How manual recounts helped Bush

In some Florida counties, election officials voluntarily hand-counted ballots that machines couldn't read -- exactly what Gore wants in Miami-Dade -- and the governor came out ahead.

By Anthony York

Published November 29, 2000 12:48AM (EST)

For days Vice President Al Gore has focused on 10,000-plus ballots from Miami-Dade County that couldn't be counted by machine, insisting those are votes that haven't yet been counted -- and the implication is that many of those votes are his. The Bush campaign has struck back harshly, accusing Gore of demanding recount after recount until he gets results he likes.

Though the vice president's message has been muddled, the facts support Gore's claim that ballots in Miami-Dade County have not been counted as thoroughly as ballots were in certain other parts of the state. In at least four other Florida counties, election officials took it upon themselves to manually count ballots that could not be read by machine, and the result of those impromptu manual recounts was a net 185-vote gain for Gov. George W. Bush.

The first statewide recount was triggered automatically because the margin between Bush and Gore was within one half of 1 percent. Florida law allows canvassing boards wide discretion on how to handle those state-mandated recounts, and the methods used varied widely. Some counties simply reran their computerized memory cards in their electronic vote-counting machines, while others undertook full, manual recounts.

In Broward, Palm Beach and Miami-Dade counties, where the Gore campaign demanded manual recounts, attention focused on the high number of ballots that did not appear to record a vote for president. In many cases, the canvassing boards were able to count a vote for one candidate or another that the machines could not read. Broward and Palm Beach went ahead with a hand count of these so-called "undervotes," which yielded hundreds of new votes for Gore. But while the Miami-Dade board seemed poised to inspect those unreadable ballots by hand, members abruptly halted those plans last Wednesday after boisterous Republican protests.

Now a pillar of Gore's strategy to contest the certified Florida election results is his allegation that those 10,000 votes were never counted. And while the Bush camp scoffs at the charge, it's clear that other counties did exactly what Gore is asking for in Miami-Dade -- but on their own, without a request from either candidate.

In Republican Seminole County -- where local Democrats are suing because Republican election officials allowed GOP party volunteers to correct absentee ballot applications that had been filled out improperly -- the canvassing board decided to manually examine unreadable ballots during the county's electronic recount. Seminole's recount yielded an additional 98 votes for Bush.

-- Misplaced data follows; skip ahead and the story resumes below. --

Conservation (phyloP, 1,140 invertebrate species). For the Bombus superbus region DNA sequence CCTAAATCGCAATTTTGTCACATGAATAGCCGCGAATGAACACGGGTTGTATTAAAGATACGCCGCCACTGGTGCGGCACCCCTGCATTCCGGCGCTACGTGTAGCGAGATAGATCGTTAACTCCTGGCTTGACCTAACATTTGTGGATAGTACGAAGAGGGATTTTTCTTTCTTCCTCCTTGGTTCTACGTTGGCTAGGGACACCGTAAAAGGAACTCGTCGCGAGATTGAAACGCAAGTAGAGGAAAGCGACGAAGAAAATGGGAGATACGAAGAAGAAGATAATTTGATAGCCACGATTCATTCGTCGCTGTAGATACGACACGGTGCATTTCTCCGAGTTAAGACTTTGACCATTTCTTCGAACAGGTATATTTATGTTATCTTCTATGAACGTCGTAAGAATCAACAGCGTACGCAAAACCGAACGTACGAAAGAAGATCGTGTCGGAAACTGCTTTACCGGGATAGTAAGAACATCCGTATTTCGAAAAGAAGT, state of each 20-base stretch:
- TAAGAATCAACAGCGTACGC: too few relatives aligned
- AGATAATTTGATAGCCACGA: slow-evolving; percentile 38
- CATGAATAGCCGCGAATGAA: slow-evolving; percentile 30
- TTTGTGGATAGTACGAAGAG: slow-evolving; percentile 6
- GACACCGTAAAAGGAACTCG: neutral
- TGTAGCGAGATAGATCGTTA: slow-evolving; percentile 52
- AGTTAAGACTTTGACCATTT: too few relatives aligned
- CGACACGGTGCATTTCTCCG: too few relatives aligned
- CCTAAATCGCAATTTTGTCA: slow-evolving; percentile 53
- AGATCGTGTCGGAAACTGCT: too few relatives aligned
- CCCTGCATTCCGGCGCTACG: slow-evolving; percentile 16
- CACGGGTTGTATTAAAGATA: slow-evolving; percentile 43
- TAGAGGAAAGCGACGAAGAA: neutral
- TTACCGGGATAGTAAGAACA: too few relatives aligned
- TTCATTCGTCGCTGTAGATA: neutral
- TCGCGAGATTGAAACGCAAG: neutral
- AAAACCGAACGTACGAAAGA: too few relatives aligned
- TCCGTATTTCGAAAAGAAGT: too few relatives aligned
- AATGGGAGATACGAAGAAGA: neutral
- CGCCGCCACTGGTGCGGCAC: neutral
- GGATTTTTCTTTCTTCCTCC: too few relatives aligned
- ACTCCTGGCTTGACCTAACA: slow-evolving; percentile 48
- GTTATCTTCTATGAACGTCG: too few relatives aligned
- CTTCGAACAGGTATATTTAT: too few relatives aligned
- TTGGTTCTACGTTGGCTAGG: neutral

A similar procedure was followed in Polk County, where a partial manual recount resulted in Gore losing 90 votes that had apparently been counted twice. Canvassing board member Bruce Parker classified his county's actions as "a mini hand count."

In Taylor County, where Bush picked up four votes, Supervisor of Elections Molly Lilliot said all ballots were re-fed through the tabulating machine for the recount. "All ballots kicked out were examined individually by the canvassing board," she said.

"We ran all the ballots back through the machine," said Carol Tolle, supervisor of elections in Hamilton County. "Every time you had an overvote or undervote, we inspected it. If we could determine the intent of the voter, we counted those votes." In Hamilton, Gore ended up picking up seven votes.

Bush campaign spokeswoman Mindy Tucker said that under Florida law, the canvassing boards have discretion as to whether or not to inspect unreadable ballots by hand. Gore's cries about Miami undervotes, she said, were just more attempts by Gore to "continually try to change the rules in the middle of the game. The ballots were inspected by hand in some cases but not all, and under Florida law it's the canvassing board's decision legally. It's our belief that these votes have been counted."

But Gore spokesman Chris Lehane says the vice president simply wants the same attention paid to ballots in Miami-Dade as was given to ballots in other counties. And, he added, most of the counties that did conduct partial manual recounts used a more reliable optical scan system of voting, while voters in Miami-Dade used the infamous punch-card ballots, which yield many more errors than the OptiScan system.

"Keep in mind, punch cards are used in poorer areas. Most of these other ballots were optical ones where the reliability was much, much higher. And in poorer areas, you have bad machines or flawed ballots. We think we have a pretty clear and compelling argument."

Bush spokeswoman Karen Hughes remains unmoved by that argument, continuing the GOP full-court press urging Gore to give up. "Earlier this afternoon, Vice President Gore made some additional comments about his challenge to the outcome of the election in Florida," she said. "Having failed to make his case with the American people last night, he apparently felt the need to restate his arguments. The vice president said today that he wants this process to arrive at a fair, expeditious and truly democratic conclusion. As people across America are realizing, it already has."

But whether or not they receive a manual count of those 11,000 Miami ballots, the fact remains that other counties did exactly what the Gore campaign is asking Miami to do, and Hughes' boss benefited.

Anthony York

Anthony York is Salon's Washington correspondent.

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2000 Elections Al Gore George W. Bush